Rainbow Noise

Posted by HEx 2014-12-08 at 00:25

A friend of mine (hi K!) revealed to me recently that he uses a "background noise" app, and that he had some strange observations. He could hear patterns in the noise, right at the edge of audibility.

I was skeptical. Humans are notorious for imagining patterns everywhere: it's how we're wired. What other explanations could there be, if he wasn't just making it up?1 Perhaps the app was using a poor random number generator? Not exactly: further investigation revealed the surprising fact that the patterns seemed periodic—every 30 seconds to be precise—and it wasn't long from there until the discovery that yes, the app simply uses prerecorded segments of noise, and yes, they're exactly 30 seconds long.

This both astounded and disturbed me. That someone could detect long-range periodicity in randomness by ear was pretty neat. That someone would make an app that explicitly stored 5 megabytes of random data and played it back in a loop instead of writing a dozen lines of code was just depressing2, especially as it defeated the entire point (the supposed soothing properties of the noise were demonstrably being eroded by distracting patterns).

Since the app offered various colours of noise I found myself idly wondering how to generate them algorithmically, then idly playing about, and before I'd quite realised what I was doing I'd somehow written an app of my own.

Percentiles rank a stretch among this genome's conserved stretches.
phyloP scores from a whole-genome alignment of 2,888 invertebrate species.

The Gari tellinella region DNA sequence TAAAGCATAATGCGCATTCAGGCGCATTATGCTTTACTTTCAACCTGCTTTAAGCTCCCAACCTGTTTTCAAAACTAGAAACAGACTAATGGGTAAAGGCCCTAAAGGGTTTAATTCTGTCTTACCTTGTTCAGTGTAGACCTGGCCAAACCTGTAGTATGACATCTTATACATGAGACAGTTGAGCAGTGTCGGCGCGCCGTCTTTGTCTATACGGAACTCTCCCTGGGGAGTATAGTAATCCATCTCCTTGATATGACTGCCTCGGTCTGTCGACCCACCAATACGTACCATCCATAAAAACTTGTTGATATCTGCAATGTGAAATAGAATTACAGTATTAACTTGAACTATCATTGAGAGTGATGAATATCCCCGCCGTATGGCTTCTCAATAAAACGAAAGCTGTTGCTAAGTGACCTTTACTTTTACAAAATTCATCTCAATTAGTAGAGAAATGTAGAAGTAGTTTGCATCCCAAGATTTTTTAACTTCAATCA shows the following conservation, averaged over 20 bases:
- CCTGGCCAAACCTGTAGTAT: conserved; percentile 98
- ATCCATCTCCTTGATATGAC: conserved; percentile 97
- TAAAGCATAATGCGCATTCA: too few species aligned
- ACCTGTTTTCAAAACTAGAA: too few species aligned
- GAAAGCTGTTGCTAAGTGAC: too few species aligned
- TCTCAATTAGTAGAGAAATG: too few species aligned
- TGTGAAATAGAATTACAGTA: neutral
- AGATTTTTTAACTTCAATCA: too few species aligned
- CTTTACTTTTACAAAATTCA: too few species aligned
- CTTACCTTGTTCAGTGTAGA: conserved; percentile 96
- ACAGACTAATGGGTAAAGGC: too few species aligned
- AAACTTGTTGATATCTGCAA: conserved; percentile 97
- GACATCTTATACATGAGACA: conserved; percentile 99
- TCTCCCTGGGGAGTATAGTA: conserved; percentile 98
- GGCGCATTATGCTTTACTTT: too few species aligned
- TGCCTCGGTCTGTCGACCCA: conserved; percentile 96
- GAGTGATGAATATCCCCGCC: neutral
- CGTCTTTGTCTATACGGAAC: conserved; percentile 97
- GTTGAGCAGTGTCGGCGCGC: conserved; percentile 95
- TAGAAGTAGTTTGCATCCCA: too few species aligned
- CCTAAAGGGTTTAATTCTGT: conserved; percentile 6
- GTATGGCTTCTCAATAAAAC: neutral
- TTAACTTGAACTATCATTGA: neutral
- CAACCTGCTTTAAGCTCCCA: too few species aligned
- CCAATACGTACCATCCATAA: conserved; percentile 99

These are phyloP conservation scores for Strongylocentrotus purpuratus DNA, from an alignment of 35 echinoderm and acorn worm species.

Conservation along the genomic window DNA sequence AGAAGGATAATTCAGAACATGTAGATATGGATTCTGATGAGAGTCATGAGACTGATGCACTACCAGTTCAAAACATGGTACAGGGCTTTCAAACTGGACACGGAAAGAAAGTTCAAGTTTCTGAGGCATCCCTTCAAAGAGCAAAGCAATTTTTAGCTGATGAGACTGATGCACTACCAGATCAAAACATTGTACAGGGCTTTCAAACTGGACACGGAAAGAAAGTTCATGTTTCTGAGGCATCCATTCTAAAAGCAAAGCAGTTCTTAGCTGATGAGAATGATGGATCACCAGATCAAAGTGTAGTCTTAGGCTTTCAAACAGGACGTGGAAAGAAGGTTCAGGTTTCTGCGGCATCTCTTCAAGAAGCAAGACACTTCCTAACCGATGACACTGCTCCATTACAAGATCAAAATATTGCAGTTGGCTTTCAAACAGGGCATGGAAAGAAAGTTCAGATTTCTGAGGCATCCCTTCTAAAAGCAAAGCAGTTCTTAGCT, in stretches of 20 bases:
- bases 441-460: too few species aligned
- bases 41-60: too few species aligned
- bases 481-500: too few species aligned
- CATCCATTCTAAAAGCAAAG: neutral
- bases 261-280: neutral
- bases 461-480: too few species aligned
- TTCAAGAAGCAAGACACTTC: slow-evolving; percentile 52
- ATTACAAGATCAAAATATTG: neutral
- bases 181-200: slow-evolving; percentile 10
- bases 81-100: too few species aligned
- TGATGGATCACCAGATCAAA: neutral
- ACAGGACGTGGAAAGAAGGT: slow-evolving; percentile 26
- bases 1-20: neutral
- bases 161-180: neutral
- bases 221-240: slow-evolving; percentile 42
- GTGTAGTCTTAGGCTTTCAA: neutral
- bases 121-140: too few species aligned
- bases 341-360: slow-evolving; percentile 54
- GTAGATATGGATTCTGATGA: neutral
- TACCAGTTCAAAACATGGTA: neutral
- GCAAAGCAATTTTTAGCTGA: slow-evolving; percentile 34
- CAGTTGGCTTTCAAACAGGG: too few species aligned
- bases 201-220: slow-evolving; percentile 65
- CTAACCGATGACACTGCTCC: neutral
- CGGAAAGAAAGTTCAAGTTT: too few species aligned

Rainbow Noise offers six varieties of mathematically-well-defined noise. It also contains an easter egg. More accurately, it is an easter egg that just happens to contain a noise generator. Since bloating a simple app by over an order of magnitude just for the lulz is crazy (not to mention that unnecessary bloat was one of the motivating factors behind this in the first place), I have gone to some effort to keep the size down.3

Sadly the egg does not yet work in Chrome. Given the pathological loathing of legally-unencumbered codecs apparently shared by Apple and Microsoft, it doesn't work in Safari or IE either, but at least Google has acknowledged the problem. So maybe hooray for Google but definitely hooray for Firefox, where everything just works. (Why no, I will not be working around this bug.)

Code is on github.

[1] Presumably subconsciously, but you never know.

[2] Apparently randomness as a service is a thing these days. The notion that entropy is sufficiently hard to come by that you would ever need to look to a third party to provide you with some—and any would-be cryptographers who think this is a good idea should be beaten to death with their own S-boxes—is one of the dafter things I've ever heard. But not, perhaps, as daft as having a fixed entropy pool and outputting it verbatim over and over again.

[3] Not all-out. Some.

Leave a comment